Today’s Solutions: October 19, 2021

Although we consume about 100 billion bananas each year, the future of the world’s most popular fruit is threatened by a number of diseases that are silently destroying crops around the world. For that reason, researchers have been working on a tool that allows farmers to detect diseases early and help them save their crops before the diseases take hold. 

The tool is an artificially-intelligent smartphone app, and it can scan banana plants to detect early signs of infection. Thus far, researchers have found that the new tool—which uses the phone’s camera to screen crops—is at least 90% accurate in identifying the six most serious diseases and pests that plague banana plants. Those include two globally-destructive infections, known as Black Sigatoka and Fusarium Wilt, which together have decimated vast tracts of banana plantations worldwide. 

The major benefit of the app is its flexibility, according to the researchers. It can identify signs of disease on any part of the plant, and can accurately identify disease even in low-quality photos or in images where there’s lots of background noise—such as leaf litter coating the ground. 

In some cases, the detection rate for the disease was as high as 100%. It seems there’s no limit to what AI can do, though we ought to stay mindful of downstream implications!

Solutions News Source Print this article
More of Today's Solutions

California opens its first solar-powered composting facility

Starting in 2022, most homes and businesses in California will be required to recycle all food and yard waste in their yard debris carts. The effort is part of new state regulation (SB 1383) which ... Read More

Internet sleuth solves decades-long guitar mystery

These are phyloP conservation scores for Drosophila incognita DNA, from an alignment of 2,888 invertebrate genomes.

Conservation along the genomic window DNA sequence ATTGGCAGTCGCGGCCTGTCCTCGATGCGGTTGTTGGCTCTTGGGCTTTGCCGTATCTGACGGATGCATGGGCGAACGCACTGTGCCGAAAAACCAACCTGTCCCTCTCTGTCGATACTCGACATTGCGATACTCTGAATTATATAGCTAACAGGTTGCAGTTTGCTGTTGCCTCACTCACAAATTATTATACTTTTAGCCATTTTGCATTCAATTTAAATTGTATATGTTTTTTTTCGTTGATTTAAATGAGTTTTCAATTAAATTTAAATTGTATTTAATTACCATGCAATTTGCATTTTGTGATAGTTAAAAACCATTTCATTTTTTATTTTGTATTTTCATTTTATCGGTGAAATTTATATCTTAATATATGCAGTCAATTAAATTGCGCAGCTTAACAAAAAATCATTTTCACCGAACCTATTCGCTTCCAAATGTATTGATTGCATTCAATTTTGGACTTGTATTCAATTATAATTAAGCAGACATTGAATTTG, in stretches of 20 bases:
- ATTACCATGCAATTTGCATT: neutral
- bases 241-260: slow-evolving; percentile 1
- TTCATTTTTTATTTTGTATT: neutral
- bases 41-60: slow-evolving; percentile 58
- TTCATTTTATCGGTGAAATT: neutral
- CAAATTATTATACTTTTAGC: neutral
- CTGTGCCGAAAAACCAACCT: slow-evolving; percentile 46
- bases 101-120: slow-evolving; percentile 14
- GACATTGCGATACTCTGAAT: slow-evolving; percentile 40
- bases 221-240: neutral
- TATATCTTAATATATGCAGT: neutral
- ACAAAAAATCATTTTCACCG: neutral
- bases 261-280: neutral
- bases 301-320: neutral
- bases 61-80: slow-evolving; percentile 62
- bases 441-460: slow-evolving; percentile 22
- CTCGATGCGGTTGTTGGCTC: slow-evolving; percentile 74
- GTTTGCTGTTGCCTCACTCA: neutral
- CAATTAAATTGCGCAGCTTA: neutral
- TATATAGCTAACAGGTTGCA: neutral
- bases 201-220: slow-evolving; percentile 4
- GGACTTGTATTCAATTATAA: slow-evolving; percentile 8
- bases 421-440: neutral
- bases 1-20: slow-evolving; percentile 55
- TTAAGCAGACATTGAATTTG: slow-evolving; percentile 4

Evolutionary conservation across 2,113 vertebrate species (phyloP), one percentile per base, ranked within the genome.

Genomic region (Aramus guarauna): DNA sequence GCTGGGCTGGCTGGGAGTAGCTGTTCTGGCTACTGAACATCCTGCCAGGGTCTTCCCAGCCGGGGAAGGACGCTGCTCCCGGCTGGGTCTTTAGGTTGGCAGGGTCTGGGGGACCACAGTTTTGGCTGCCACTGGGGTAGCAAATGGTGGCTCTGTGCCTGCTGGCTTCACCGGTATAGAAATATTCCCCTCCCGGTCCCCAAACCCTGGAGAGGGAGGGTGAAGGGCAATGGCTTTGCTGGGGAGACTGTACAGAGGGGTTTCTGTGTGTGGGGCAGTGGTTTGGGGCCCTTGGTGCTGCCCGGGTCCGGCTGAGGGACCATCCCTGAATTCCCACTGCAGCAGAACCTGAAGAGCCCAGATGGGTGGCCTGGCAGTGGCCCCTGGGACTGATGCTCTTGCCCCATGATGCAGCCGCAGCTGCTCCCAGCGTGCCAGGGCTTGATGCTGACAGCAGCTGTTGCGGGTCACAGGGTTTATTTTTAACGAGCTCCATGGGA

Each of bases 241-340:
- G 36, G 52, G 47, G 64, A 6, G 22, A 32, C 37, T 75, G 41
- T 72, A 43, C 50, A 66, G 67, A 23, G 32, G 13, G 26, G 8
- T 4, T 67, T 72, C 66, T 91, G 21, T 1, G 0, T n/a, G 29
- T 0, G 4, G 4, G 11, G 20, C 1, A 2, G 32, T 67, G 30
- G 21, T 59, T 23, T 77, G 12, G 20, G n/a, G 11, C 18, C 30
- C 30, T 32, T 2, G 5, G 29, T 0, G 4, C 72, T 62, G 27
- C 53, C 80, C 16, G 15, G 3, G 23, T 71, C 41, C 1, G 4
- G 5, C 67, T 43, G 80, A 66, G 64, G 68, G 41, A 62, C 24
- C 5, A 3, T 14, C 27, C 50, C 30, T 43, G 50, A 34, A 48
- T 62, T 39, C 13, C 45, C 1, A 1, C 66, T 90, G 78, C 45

Canadian rock star Randy Bachman was devastated when his 1957 Gretsch 6120 Chet Atkins guitar was stolen from his hotel room in 1976, but thanks to a dedicated internet sleuth, the guitar has been returned ... Read More

Mustard plant could be the solution to greener aviation fuel

Aviation accounts for about three percent of all global emissions, but coming up with more sustainable fuel sources would significantly gut down on the industry’s footprint. Researchers from the University of Georgia think they have ... Read More

WHO recognizes Henrietta Lacks for her life-changing contributions to medicine

When Henrietta Lacks sought treatment for cervical cancer at Johns Hopkins Hospital in Baltimore in the 1950s, her cancer cells were harvested without her consent. These “HeLa cells” became the first sample of human cells ... Read More

Indian student designs safe and sustainable solar ironing cart

It’s not uncommon to see ironing vendor carts in the streets of Indian cities. These carts offer quick and affordable ironing services, but their irons are often powered by charcoal, creating air pollution issues. To ... Read More

This bandage quickly identifies the severity of a burn

We recently wrote about a bandage design that indicates potential infection. Now, there’s another smart bandage design in the works. This one, literally called SMART, aims to help first responders evaluate and treat severe burns ... Read More